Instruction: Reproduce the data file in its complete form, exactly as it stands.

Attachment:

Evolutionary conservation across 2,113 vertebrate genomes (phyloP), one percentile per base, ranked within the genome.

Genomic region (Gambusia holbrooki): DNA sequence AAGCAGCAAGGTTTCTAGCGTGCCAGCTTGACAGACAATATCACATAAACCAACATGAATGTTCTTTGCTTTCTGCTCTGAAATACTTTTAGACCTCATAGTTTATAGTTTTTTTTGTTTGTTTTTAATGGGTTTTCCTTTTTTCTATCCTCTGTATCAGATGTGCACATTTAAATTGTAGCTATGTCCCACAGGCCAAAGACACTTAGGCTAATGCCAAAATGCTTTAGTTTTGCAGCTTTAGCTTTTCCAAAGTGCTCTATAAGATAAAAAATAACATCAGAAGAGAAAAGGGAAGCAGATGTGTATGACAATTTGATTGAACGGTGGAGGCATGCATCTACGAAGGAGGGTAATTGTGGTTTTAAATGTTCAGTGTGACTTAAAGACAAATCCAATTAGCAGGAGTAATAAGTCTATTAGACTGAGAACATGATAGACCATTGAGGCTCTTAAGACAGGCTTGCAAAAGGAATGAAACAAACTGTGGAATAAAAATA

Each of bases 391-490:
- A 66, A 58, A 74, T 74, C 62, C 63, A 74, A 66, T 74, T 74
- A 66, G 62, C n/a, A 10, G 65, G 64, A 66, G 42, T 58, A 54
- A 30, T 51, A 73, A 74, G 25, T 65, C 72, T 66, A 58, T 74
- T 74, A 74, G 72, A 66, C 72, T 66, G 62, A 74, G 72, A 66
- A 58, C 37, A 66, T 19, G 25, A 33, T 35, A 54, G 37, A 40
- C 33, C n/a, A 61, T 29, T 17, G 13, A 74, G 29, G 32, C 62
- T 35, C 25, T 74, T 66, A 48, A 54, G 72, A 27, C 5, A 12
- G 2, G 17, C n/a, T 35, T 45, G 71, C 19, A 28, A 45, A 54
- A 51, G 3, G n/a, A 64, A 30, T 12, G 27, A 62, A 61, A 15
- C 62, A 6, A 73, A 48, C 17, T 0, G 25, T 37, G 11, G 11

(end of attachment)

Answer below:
Evolutionary conservation across 2,113 vertebrate genomes (phyloP), one percentile per base, ranked within the genome.

Genomic region (Gambusia holbrooki): DNA sequence AAGCAGCAAGGTTTCTAGCGTGCCAGCTTGACAGACAATATCACATAAACCAACATGAATGTTCTTTGCTTTCTGCTCTGAAATACTTTTAGACCTCATAGTTTATAGTTTTTTTTGTTTGTTTTTAATGGGTTTTCCTTTTTTCTATCCTCTGTATCAGATGTGCACATTTAAATTGTAGCTATGTCCCACAGGCCAAAGACACTTAGGCTAATGCCAAAATGCTTTAGTTTTGCAGCTTTAGCTTTTCCAAAGTGCTCTATAAGATAAAAAATAACATCAGAAGAGAAAAGGGAAGCAGATGTGTATGACAATTTGATTGAACGGTGGAGGCATGCATCTACGAAGGAGGGTAATTGTGGTTTTAAATGTTCAGTGTGACTTAAAGACAAATCCAATTAGCAGGAGTAATAAGTCTATTAGACTGAGAACATGATAGACCATTGAGGCTCTTAAGACAGGCTTGCAAAAGGAATGAAACAAACTGTGGAATAAAAATA

Each of bases 391-490:
- A 66, A 58, A 74, T 74, C 62, C 63, A 74, A 66, T 74, T 74
- A 66, G 62, C n/a, A 10, G 65, G 64, A 66, G 42, T 58, A 54
- A 30, T 51, A 73, A 74, G 25, T 65, C 72, T 66, A 58, T 74
- T 74, A 74, G 72, A 66, C 72, T 66, G 62, A 74, G 72, A 66
- A 58, C 37, A 66, T 19, G 25, A 33, T 35, A 54, G 37, A 40
- C 33, C n/a, A 61, T 29, T 17, G 13, A 74, G 29, G 32, C 62
- T 35, C 25, T 74, T 66, A 48, A 54, G 72, A 27, C 5, A 12
- G 2, G 17, C n/a, T 35, T 45, G 71, C 19, A 28, A 45, A 54
- A 51, G 3, G n/a, A 64, A 30, T 12, G 27, A 62, A 61, A 15
- C 62, A 6, A 73, A 48, C 17, T 0, G 25, T 37, G 11, G 11